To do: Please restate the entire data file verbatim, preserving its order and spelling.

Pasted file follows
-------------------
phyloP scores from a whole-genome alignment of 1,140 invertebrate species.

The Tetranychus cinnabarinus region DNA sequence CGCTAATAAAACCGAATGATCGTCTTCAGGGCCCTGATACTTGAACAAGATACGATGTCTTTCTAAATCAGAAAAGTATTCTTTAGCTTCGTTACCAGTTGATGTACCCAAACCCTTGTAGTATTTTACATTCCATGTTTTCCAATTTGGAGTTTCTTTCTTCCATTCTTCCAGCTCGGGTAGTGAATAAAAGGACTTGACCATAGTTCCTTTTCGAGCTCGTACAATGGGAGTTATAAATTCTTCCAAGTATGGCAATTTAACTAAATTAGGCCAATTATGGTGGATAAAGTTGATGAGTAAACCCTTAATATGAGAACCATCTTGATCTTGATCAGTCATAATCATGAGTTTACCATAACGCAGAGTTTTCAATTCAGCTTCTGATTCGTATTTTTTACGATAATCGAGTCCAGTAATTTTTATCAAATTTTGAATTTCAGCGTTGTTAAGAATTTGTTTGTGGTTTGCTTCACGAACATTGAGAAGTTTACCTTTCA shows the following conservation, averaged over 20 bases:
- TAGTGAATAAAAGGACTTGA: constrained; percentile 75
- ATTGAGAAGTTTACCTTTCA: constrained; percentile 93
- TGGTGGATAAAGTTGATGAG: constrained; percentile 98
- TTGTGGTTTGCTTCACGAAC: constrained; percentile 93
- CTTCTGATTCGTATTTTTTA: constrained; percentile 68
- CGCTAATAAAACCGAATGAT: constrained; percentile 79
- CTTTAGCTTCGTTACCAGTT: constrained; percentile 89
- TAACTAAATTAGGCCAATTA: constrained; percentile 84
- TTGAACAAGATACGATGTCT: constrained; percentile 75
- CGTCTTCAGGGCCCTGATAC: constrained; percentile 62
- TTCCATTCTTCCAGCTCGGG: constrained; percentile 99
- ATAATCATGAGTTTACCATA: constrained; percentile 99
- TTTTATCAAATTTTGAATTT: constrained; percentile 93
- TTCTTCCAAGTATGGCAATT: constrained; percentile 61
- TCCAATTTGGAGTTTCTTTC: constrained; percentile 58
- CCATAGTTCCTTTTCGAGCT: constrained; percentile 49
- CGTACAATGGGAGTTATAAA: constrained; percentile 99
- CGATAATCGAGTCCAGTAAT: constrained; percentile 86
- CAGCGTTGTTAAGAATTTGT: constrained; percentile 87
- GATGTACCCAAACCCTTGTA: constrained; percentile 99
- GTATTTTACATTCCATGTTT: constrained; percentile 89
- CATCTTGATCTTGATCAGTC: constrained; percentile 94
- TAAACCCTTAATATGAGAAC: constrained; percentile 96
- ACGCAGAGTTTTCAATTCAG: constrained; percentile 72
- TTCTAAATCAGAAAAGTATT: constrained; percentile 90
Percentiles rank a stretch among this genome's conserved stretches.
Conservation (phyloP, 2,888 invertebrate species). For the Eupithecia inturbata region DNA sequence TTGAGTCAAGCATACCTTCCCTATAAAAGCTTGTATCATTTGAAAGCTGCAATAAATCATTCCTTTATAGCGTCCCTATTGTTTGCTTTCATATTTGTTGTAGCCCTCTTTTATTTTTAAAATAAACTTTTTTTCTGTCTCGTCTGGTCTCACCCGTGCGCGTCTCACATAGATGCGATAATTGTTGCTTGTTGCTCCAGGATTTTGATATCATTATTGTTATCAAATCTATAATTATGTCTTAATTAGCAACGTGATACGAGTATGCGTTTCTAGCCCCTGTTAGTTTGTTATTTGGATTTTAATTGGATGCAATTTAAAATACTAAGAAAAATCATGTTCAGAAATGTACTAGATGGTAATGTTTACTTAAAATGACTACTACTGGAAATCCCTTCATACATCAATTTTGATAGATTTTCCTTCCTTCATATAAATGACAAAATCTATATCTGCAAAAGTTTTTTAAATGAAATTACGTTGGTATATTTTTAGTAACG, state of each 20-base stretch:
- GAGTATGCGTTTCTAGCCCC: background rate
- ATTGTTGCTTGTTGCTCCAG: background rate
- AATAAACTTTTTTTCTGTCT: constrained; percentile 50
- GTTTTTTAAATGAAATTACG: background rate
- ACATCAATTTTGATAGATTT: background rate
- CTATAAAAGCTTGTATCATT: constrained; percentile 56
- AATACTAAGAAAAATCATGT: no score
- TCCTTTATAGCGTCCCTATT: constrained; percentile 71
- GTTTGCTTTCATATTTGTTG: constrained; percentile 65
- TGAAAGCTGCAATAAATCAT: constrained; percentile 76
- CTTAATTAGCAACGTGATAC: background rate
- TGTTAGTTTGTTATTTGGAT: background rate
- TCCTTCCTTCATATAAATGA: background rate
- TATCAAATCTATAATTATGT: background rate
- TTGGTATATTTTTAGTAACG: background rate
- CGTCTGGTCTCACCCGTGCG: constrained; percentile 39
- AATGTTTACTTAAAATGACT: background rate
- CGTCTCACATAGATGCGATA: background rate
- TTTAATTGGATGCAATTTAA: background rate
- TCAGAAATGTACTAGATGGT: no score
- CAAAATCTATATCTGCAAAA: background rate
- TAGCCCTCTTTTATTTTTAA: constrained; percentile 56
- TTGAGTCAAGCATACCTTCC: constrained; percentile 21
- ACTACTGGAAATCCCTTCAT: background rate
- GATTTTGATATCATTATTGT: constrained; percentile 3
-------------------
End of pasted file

phyloP scores from a whole-genome alignment of 1,140 invertebrate species.

The Tetranychus cinnabarinus region DNA sequence CGCTAATAAAACCGAATGATCGTCTTCAGGGCCCTGATACTTGAACAAGATACGATGTCTTTCTAAATCAGAAAAGTATTCTTTAGCTTCGTTACCAGTTGATGTACCCAAACCCTTGTAGTATTTTACATTCCATGTTTTCCAATTTGGAGTTTCTTTCTTCCATTCTTCCAGCTCGGGTAGTGAATAAAAGGACTTGACCATAGTTCCTTTTCGAGCTCGTACAATGGGAGTTATAAATTCTTCCAAGTATGGCAATTTAACTAAATTAGGCCAATTATGGTGGATAAAGTTGATGAGTAAACCCTTAATATGAGAACCATCTTGATCTTGATCAGTCATAATCATGAGTTTACCATAACGCAGAGTTTTCAATTCAGCTTCTGATTCGTATTTTTTACGATAATCGAGTCCAGTAATTTTTATCAAATTTTGAATTTCAGCGTTGTTAAGAATTTGTTTGTGGTTTGCTTCACGAACATTGAGAAGTTTACCTTTCA shows the following conservation, averaged over 20 bases:
- TAGTGAATAAAAGGACTTGA: constrained; percentile 75
- ATTGAGAAGTTTACCTTTCA: constrained; percentile 93
- TGGTGGATAAAGTTGATGAG: constrained; percentile 98
- TTGTGGTTTGCTTCACGAAC: constrained; percentile 93
- CTTCTGATTCGTATTTTTTA: constrained; percentile 68
- CGCTAATAAAACCGAATGAT: constrained; percentile 79
- CTTTAGCTTCGTTACCAGTT: constrained; percentile 89
- TAACTAAATTAGGCCAATTA: constrained; percentile 84
- TTGAACAAGATACGATGTCT: constrained; percentile 75
- CGTCTTCAGGGCCCTGATAC: constrained; percentile 62
- TTCCATTCTTCCAGCTCGGG: constrained; percentile 99
- ATAATCATGAGTTTACCATA: constrained; percentile 99
- TTTTATCAAATTTTGAATTT: constrained; percentile 93
- TTCTTCCAAGTATGGCAATT: constrained; percentile 61
- TCCAATTTGGAGTTTCTTTC: constrained; percentile 58
- CCATAGTTCCTTTTCGAGCT: constrained; percentile 49
- CGTACAATGGGAGTTATAAA: constrained; percentile 99
- CGATAATCGAGTCCAGTAAT: constrained; percentile 86
- CAGCGTTGTTAAGAATTTGT: constrained; percentile 87
- GATGTACCCAAACCCTTGTA: constrained; percentile 99
- GTATTTTACATTCCATGTTT: constrained; percentile 89
- CATCTTGATCTTGATCAGTC: constrained; percentile 94
- TAAACCCTTAATATGAGAAC: constrained; percentile 96
- ACGCAGAGTTTTCAATTCAG: constrained; percentile 72
- TTCTAAATCAGAAAAGTATT: constrained; percentile 90
Percentiles rank a stretch among this genome's conserved stretches.
Conservation (phyloP, 2,888 invertebrate species). For the Eupithecia inturbata region DNA sequence TTGAGTCAAGCATACCTTCCCTATAAAAGCTTGTATCATTTGAAAGCTGCAATAAATCATTCCTTTATAGCGTCCCTATTGTTTGCTTTCATATTTGTTGTAGCCCTCTTTTATTTTTAAAATAAACTTTTTTTCTGTCTCGTCTGGTCTCACCCGTGCGCGTCTCACATAGATGCGATAATTGTTGCTTGTTGCTCCAGGATTTTGATATCATTATTGTTATCAAATCTATAATTATGTCTTAATTAGCAACGTGATACGAGTATGCGTTTCTAGCCCCTGTTAGTTTGTTATTTGGATTTTAATTGGATGCAATTTAAAATACTAAGAAAAATCATGTTCAGAAATGTACTAGATGGTAATGTTTACTTAAAATGACTACTACTGGAAATCCCTTCATACATCAATTTTGATAGATTTTCCTTCCTTCATATAAATGACAAAATCTATATCTGCAAAAGTTTTTTAAATGAAATTACGTTGGTATATTTTTAGTAACG, state of each 20-base stretch:
- GAGTATGCGTTTCTAGCCCC: background rate
- ATTGTTGCTTGTTGCTCCAG: background rate
- AATAAACTTTTTTTCTGTCT: constrained; percentile 50
- GTTTTTTAAATGAAATTACG: background rate
- ACATCAATTTTGATAGATTT: background rate
- CTATAAAAGCTTGTATCATT: constrained; percentile 56
- AATACTAAGAAAAATCATGT: no score
- TCCTTTATAGCGTCCCTATT: constrained; percentile 71
- GTTTGCTTTCATATTTGTTG: constrained; percentile 65
- TGAAAGCTGCAATAAATCAT: constrained; percentile 76
- CTTAATTAGCAACGTGATAC: background rate
- TGTTAGTTTGTTATTTGGAT: background rate
- TCCTTCCTTCATATAAATGA: background rate
- TATCAAATCTATAATTATGT: background rate
- TTGGTATATTTTTAGTAACG: background rate
- CGTCTGGTCTCACCCGTGCG: constrained; percentile 39
- AATGTTTACTTAAAATGACT: background rate
- CGTCTCACATAGATGCGATA: background rate
- TTTAATTGGATGCAATTTAA: background rate
- TCAGAAATGTACTAGATGGT: no score
- CAAAATCTATATCTGCAAAA: background rate
- TAGCCCTCTTTTATTTTTAA: constrained; percentile 56
- TTGAGTCAAGCATACCTTCC: constrained; percentile 21
- ACTACTGGAAATCCCTTCAT: background rate
- GATTTTGATATCATTATTGT: constrained; percentile 3